Sunday, September 25, 2016

"The political magic of C.S. Lewis" went just so far

In a NYT op-ed, Christian conservative Peter Wehner, whose principled opposition to Trump is worthy of respect, holds up C. S. Lewis as a repository of conservative political wisdom:
Professors Dyer and Watson write that Lewis had “a very limited view of government’s role and warrant,” was skeptical of its capacity to inculcate virtue and worried about its paternalistic tendencies. The duty of government was to restrain wrongdoing. Because he believed in the fallen nature of humanity, Lewis was concerned by the concentration of political power. “It is easy to think the State has a lot of different objects — military, political, economic, and what not,” Lewis wrote. “But in a way things are much simpler than that. The State exists simply to promote and to protect the ordinary happiness of human beings in this life.”

Lewis was wary of “morals legislation.” For example, during a period when the criminalization of homosexuality was considered by many to be justified, Lewis asked, “What business is it of the State’s?” Nor did he believe it was the duty of government to promote the Christian ideal of marriage. “A great many people seem to think that if you are a Christian yourself you should try to make divorce difficult for everyone,” he wrote in “Mere Christianity.” “I do not think that. At least I know I should be very angry if the Mohammedans tried to prevent the rest of us from drinking wine. My own view is that the Churches should frankly recognize that the majority of the British people are not Christians and, therefore, cannot be expected to live Christian lives.”
Wehner's portrayal of what Andrew Sullivan would call Lewis' "conservatism of doubt" is accurate as far it goes. That doubt was tonic in some ways. Lewis recognized that theocracy is the worst form of government; that God could be dragooned into support almost any political agenda; and that democracy was necessary to check the corrupting influence of power.

These points reflect Lewis' fundamental sanity and humility. They leave out, however, the limitations of his political perspective.

First, Lewis did not believe in human progress. He lambasted his own era's chronological chauvinism, the assumption that currently fashionable ideas represented progress. That can be refreshing to a point, but he failed to recognize that standards for human rights -- and really, therefore, human ethics -- had advanced with time. That's understandable for someone whose adulthood was dominated by two world wars.  But while he lamented his era's loss of faith, exaltation of technological progress and skepticism of objective truth, he was not attuned to developments such as the universal declaration of human rights, women's drive for more autonomy and opportunity (though he did endow his female fictional characters with more of both than most male writers of his time), or the material reduction of poverty and ignorance in his own country in his own era in contrast to prior ones.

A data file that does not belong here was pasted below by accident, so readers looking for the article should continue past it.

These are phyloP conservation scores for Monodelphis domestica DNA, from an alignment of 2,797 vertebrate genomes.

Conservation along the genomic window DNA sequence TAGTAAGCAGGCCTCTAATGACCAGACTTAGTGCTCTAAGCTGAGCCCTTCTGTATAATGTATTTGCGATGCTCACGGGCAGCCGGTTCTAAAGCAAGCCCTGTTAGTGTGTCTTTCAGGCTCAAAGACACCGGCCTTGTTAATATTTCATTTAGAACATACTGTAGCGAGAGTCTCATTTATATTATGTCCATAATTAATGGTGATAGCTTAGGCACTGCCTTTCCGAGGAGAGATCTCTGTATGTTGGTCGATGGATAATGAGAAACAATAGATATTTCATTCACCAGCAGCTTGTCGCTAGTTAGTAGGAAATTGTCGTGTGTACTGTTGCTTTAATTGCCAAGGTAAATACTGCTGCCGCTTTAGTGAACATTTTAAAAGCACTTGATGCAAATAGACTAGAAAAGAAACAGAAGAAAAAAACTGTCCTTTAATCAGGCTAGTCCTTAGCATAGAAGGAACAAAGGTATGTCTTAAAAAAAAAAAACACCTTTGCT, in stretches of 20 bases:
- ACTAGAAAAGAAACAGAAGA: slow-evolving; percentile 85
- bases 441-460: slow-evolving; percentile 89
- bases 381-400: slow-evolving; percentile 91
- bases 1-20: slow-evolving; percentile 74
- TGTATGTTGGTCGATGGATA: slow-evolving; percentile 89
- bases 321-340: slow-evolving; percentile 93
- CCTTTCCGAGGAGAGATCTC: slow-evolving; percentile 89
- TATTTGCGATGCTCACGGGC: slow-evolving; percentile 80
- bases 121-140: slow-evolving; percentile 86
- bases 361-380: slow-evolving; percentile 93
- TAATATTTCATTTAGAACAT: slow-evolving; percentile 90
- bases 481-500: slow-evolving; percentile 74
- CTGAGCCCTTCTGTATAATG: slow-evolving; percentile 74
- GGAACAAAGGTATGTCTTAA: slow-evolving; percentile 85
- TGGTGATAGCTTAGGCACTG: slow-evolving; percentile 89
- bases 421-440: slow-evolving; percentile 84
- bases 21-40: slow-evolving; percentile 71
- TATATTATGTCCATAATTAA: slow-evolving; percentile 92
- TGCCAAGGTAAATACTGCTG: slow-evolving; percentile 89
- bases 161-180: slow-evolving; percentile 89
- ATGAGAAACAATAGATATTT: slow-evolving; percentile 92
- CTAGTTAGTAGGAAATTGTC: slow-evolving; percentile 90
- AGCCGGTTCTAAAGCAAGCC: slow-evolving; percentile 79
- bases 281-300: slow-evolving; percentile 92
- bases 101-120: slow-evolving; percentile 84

Second, well versed though he was in Aristotle, Lewis had no concept of human beings as political animals -- no sense that we fulfill a part of our nature as intelligent and social beings by participating in governance. He said about himself, "I'm not fit to run a henhouse," and that's charming. But even people with no administrative or "leadership" capacity (and he was an intellectual leader of sorts) should be engaged in holding government accountable and helping to move government in directions they think prudent. Lewis acknowledged democracy as a kind of necessary evil -- a check on our fallen nature.  He did not see it as an instrument that could lead to permanent, progressive improvement in human life.

Finally, Lewis was a Christian chauvinist and a western chauvinist. He regarded eastern societies as fundamentally despotic and cruel, and Islam as a heresy that went hand-in-hand with despotism -- as is reflected in his portrayal in the Chronicles of Narnia of Calormene, a desert kingdom reflecting an Orientalist view of the Ottoman and/or earlier Muslim caliphates.

Back to the plus side, Lewis' fiction, in Narnia and elsewhere, expresses a casual, supple sense of how despots think and how they terrorize and manipulate. His tyrants' motives are simple -- pride, will to dominance, greed -- but the way they view others as instruments and pawns, and the way they bluster and manipulate, rings very true. A master stroke is the Ape in The Last Battle, who finds a lion skin in a river, dresses his simple and easily dominated donkey sidekick in it, passes him off as Aslan, Narnia's Christ figure, and proceeds to convince the surrounding (talking) animals that this Aslan commands them to labor like slaves and follow a bunch of arbitrary rules. Then, when his fraud is about to be exposed, he preempts the exposure and announces that a fake Aslan has been trotted about. One group of Narnians, the dwarves, conclude that Aslan was always a fraud and tool of the country's prior rulers, and other Narnians also lose their basis for choosing between legitimate authority and those who would enslave them.  This Ape is really not a bad analogue of Trump.

More on Lewis' great gifts and limitations here.

And still more:
A stealth modernist's divine lamppost
Joy Eludes the Archbishop
These books are for kids? C.S. Lewis says no
C. S. Lewis, democrat by default
Dreams of purity are pernicious
Siblings at the end of days

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